Abstract: Have you ever wanted to add a desktop sharing feature to your application so users can share their desktop, monitor, or a process with another user with the click of a button? This blog post introduces you to a new feature of the Lync 2013 API that lets you leverage the power of Lync application sharing within your own application.

A couple of months ago I was asked to build an application-sharing user interface into one of our business tools so that someone could share out an Office application like Word or Excel or view an application shared by a coworker. One of the requirements was that the Lync client runs in a mode called “UI suppression,” where the client UI is hidden and Lync is running as a background process.

With this requirement, I had to create all of the sharing feature UI elements in my application and leverage the Lync background process to power the sharing feature. In order to access the Lync background process from my application, I called methods in the Lync 2013 API to start sharing and used properties of the API to show a shared application view in my application.

Rather than try to describe what my resource sharing feature does, I’ll just show you. Figure 1 shows my application sharing out an Excel document. Notice that I’ve created a yellow border around the Excel spreadsheet? I want to be sure a user knows exactly what is being shared.  

 

Figure 1. An Excel spreadsheet is shared out.

Figure 2 shows my application getting a view of an Excel spreadsheet shared by another user. Notice that my sharing console expands in width when showing a remotely shared resource. If a user stops sharing the spreadsheet, the console returns to its original size.

I can request control of the shared Excel spreadsheet by clicking the Request button in the control action button group. If the sharing user lets me have control, I can actually edit the shared spreadsheet from the sharing console.

 

Figure 2. Showing a remotely shared application.

The sharing feature consists the following features:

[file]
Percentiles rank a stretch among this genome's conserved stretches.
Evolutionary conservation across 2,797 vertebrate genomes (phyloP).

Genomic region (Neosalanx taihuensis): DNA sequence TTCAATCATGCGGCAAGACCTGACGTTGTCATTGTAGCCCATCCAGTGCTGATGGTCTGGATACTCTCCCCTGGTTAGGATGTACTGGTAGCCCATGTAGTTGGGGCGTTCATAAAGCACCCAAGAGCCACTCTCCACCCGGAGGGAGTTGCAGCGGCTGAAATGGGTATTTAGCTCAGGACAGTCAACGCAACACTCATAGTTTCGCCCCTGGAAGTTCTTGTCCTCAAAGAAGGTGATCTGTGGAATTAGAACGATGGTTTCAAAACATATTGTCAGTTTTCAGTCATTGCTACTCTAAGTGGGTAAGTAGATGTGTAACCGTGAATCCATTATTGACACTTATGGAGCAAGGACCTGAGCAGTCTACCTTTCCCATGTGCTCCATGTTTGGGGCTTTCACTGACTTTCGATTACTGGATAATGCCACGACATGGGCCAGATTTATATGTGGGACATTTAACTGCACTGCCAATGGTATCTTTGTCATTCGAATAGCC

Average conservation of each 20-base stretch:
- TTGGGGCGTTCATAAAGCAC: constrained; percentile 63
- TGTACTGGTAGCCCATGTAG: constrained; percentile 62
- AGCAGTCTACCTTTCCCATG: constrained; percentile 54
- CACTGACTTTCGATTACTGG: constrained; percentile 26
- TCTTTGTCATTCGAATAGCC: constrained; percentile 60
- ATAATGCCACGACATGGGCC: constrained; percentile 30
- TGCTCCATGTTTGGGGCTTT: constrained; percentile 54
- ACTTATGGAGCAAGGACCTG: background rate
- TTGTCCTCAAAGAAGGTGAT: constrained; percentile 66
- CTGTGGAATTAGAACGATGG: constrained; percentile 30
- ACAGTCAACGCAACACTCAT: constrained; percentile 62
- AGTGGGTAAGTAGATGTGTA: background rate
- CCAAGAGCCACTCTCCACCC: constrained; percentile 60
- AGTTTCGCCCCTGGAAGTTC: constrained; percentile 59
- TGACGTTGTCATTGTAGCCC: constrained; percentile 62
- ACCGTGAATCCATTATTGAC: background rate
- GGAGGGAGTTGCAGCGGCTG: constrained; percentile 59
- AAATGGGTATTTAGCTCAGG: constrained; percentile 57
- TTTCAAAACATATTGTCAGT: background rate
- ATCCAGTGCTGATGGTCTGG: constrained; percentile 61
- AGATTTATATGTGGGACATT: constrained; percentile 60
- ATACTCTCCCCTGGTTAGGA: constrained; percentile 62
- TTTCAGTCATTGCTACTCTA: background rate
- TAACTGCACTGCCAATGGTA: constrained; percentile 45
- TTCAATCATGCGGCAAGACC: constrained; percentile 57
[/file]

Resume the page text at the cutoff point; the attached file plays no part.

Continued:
• Contact list for picking people to start a conversation with.
  • List of running applications to pick from.
  • A set of buttons to manage sharing control requests.
  • Two text boxes to send and receive IM text.
  • An application sharing view object that shows the shared application.

My resource sharing console only requires that the Lync client is installed on a computer, but does not need the client to be running. If the Lync client is not running, the sharing console starts it up and signs the user in to Lync.

If you want to add this application-sharing feature to your application, I’ve given you a head-start. The code for the resource-sharing console can be downloaded from the Microsoft Developer Network samples gallery here.

The resource-sharing console was created in Visual Studio as a Windows Forms project using C#. The sample code can be ported to a WPF window with minor changes if you prefer to work with XAML.

Except for a few calls into Win32 API methods, the sharing console code is “200 level” programming that does not call for extensive C# development experience. There is a lot of code though. I’ve added code comments in most of the classes for the less intuitive logic.

Summary

If you need to share a desktop, monitor, or running application but cannot show the Lync UI (a conversation-enabled public kiosk is a good example of this scenario), then the code in my resource-sharing console is exactly what you need. If you have a C# developer on your team, you can take advantage of the resource-sharing console sample code to get a running start.

John Austin is a senior content developer in Microsoft. He has been writing about the Lync programmable platform for 5 years. In his spare time, he races a bicycle for a Seattle area amateur racing team.

 

Additional Information

To learn more, check out the following articles: